Where Israel’s looming confrontation with Iran has implications for the wider world is in its hybrid nature. It is both a “high-trajectory” conflict, as the IDF describes the threat, and one involving “terror-armies” such as Hezbollah and Hamas. That means it’s not just the counter-insurgency the U.S. has been doing in Afghanistan or Syria, and it is not an old-style conventional war with tanks and battleships. There likely won’t be any Israeli tanks facing Iranian tanks.
Land, air and naval forces operating separately is a thing of the past.
There is a challenge in developing ballistic missile, cruise missile and drone threats and defending against them. This is a remarkable impersonal potential war in that sense. Already, Israel has carried out more than 1,000 airstrikes in Syria against some 250 Iranian targets, including 50 targets in the past year. These were precision airstrikes and the number of Iranians killed was very low. There are less than 1,000 Iranian personnel in Syria, according to estimates.
The ramification of such a future war will cast a shadow over militaries that see themselves as having land, air and naval forces operating separately. Just as the horse, airplane or rifle revolutionized war in the past, this high-tech, multidimensional war that is coming fundamentally changes the role of army units and soldiers. They are more like nodes in a network than the masses of men depicted in the recent film “1917.”
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Original publication on February 26, 2020 in The Hill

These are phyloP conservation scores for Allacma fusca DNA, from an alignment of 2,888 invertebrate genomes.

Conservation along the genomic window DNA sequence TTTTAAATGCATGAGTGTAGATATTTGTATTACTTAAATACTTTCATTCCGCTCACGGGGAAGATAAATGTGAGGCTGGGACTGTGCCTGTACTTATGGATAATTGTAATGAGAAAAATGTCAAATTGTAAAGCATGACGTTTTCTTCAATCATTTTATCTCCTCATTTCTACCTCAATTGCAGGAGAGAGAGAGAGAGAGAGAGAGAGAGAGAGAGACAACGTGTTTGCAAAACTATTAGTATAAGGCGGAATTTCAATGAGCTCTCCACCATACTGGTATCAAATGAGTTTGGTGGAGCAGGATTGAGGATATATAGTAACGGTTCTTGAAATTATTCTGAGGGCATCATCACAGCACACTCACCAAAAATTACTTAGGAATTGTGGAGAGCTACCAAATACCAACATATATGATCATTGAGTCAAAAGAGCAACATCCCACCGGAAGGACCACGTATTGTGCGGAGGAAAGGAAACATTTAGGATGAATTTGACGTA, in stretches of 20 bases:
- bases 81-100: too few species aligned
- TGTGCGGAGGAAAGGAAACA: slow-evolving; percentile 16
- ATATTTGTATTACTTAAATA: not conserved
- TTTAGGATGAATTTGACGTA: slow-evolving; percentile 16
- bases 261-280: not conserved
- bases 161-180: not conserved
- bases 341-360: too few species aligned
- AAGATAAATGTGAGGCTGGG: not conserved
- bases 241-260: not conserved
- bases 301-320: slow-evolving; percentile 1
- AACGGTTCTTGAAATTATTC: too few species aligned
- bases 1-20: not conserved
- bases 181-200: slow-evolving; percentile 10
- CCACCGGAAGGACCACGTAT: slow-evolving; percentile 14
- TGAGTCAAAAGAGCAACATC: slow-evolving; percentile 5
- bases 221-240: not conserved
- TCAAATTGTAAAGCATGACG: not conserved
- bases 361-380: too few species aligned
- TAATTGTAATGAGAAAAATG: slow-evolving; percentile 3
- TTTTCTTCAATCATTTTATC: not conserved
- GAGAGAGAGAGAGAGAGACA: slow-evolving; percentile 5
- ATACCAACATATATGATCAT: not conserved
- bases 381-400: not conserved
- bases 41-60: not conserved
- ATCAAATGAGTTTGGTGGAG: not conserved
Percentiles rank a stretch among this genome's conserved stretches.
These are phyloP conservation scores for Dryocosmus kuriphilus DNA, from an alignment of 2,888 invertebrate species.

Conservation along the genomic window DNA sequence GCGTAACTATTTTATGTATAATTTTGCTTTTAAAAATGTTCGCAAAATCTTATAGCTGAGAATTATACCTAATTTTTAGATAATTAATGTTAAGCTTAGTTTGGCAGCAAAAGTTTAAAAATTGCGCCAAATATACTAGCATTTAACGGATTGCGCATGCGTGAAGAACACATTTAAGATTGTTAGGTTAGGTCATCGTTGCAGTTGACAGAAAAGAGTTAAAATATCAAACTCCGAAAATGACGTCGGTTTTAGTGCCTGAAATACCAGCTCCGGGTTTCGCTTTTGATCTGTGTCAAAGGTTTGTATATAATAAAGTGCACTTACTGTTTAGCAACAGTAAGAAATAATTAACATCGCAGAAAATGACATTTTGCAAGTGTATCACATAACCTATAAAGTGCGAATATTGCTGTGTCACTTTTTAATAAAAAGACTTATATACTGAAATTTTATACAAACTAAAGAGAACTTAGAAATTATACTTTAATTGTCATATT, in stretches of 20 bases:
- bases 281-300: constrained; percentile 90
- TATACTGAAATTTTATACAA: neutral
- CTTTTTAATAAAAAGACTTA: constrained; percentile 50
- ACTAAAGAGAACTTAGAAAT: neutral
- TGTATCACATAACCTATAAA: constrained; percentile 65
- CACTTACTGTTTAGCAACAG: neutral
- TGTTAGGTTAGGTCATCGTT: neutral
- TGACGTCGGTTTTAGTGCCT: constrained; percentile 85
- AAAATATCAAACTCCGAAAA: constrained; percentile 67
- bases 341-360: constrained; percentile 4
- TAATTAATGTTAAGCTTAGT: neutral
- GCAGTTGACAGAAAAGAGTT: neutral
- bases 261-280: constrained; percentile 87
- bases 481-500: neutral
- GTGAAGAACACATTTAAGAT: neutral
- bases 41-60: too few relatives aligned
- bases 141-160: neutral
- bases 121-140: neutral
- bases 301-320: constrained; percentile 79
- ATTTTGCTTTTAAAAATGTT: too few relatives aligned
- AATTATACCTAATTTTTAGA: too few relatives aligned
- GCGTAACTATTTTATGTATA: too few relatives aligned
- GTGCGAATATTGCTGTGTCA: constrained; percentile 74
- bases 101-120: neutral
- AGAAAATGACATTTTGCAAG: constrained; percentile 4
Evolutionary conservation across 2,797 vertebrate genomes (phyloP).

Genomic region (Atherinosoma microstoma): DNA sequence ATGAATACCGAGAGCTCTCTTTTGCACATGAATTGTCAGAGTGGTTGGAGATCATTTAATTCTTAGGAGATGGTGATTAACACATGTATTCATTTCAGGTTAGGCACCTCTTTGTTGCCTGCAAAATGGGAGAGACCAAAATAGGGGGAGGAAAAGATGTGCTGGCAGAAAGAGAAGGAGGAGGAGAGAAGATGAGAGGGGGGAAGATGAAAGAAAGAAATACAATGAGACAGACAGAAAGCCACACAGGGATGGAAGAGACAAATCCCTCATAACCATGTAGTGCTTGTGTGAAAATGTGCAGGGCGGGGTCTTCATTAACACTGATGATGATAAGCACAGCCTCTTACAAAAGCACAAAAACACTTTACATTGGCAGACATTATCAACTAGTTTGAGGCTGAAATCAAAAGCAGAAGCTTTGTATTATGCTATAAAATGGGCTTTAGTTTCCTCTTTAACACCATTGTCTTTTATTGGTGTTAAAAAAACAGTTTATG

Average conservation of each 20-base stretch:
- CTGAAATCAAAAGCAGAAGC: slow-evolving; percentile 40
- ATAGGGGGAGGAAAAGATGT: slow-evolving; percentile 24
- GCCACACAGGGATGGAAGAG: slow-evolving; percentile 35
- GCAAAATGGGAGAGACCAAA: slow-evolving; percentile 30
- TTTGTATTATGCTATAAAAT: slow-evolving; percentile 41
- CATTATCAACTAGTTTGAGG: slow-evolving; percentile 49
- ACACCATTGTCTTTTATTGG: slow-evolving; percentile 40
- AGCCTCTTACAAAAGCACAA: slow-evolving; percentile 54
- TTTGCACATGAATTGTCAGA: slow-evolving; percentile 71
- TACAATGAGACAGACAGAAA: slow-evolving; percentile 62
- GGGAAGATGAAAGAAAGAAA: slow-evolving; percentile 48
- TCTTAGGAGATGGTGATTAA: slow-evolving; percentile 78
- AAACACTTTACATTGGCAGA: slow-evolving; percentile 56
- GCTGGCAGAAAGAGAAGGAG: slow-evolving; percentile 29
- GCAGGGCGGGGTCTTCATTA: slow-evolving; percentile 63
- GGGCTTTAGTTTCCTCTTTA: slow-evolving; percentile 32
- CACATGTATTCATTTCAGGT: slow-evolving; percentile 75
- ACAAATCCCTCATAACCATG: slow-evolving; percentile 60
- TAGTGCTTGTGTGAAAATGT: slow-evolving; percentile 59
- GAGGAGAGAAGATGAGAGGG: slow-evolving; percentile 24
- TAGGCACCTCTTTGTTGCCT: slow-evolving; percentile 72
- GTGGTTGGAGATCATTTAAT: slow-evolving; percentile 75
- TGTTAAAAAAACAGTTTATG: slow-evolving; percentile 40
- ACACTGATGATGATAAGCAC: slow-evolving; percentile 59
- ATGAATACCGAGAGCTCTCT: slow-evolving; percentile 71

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Seth J. Frantzman has covered the war against Islamic State, three Gaza wars, the conflict in Ukraine, the refugee crises in Eastern Europe and also reported from Iraq, Turkey, Jordan, Egypt, Senegal, the UAE, Ukraine and Russia. Born in Maine, he received his Ph.D from the Hebrew University of Jerusalem in 2010. He previously served as a research associate at the Rubin Center for Research in International Affairs at the Interdisciplinary Center, Herzliya and a lecturer in American Studies at Al-Quds University. Currently he is the Executive Director of The Middle East Center for Reporting and Analysis and a Writing Fellow at the Middle East Forum. Frantzman has conducted research and worked for the JDC, The Shalem Center, the Jerusalem Institute for Market Studies and as a Post-Doctoral at the Hebrew University of Jerusalem. He was a Congressional intern for Congressman Jim Kolbe while studying at The University of Arizona. A contributor to Defense News, The National Interest and the Digest of Middle East Studies. His current interests include regional security, Kurdish issues, refugees, the history of the Holy Land, the Bedouin and land laws. As a features writer and commentator on current affairs and politics he attempts to provide new views on old canards, reflected in his column’s name, Terra Incognita.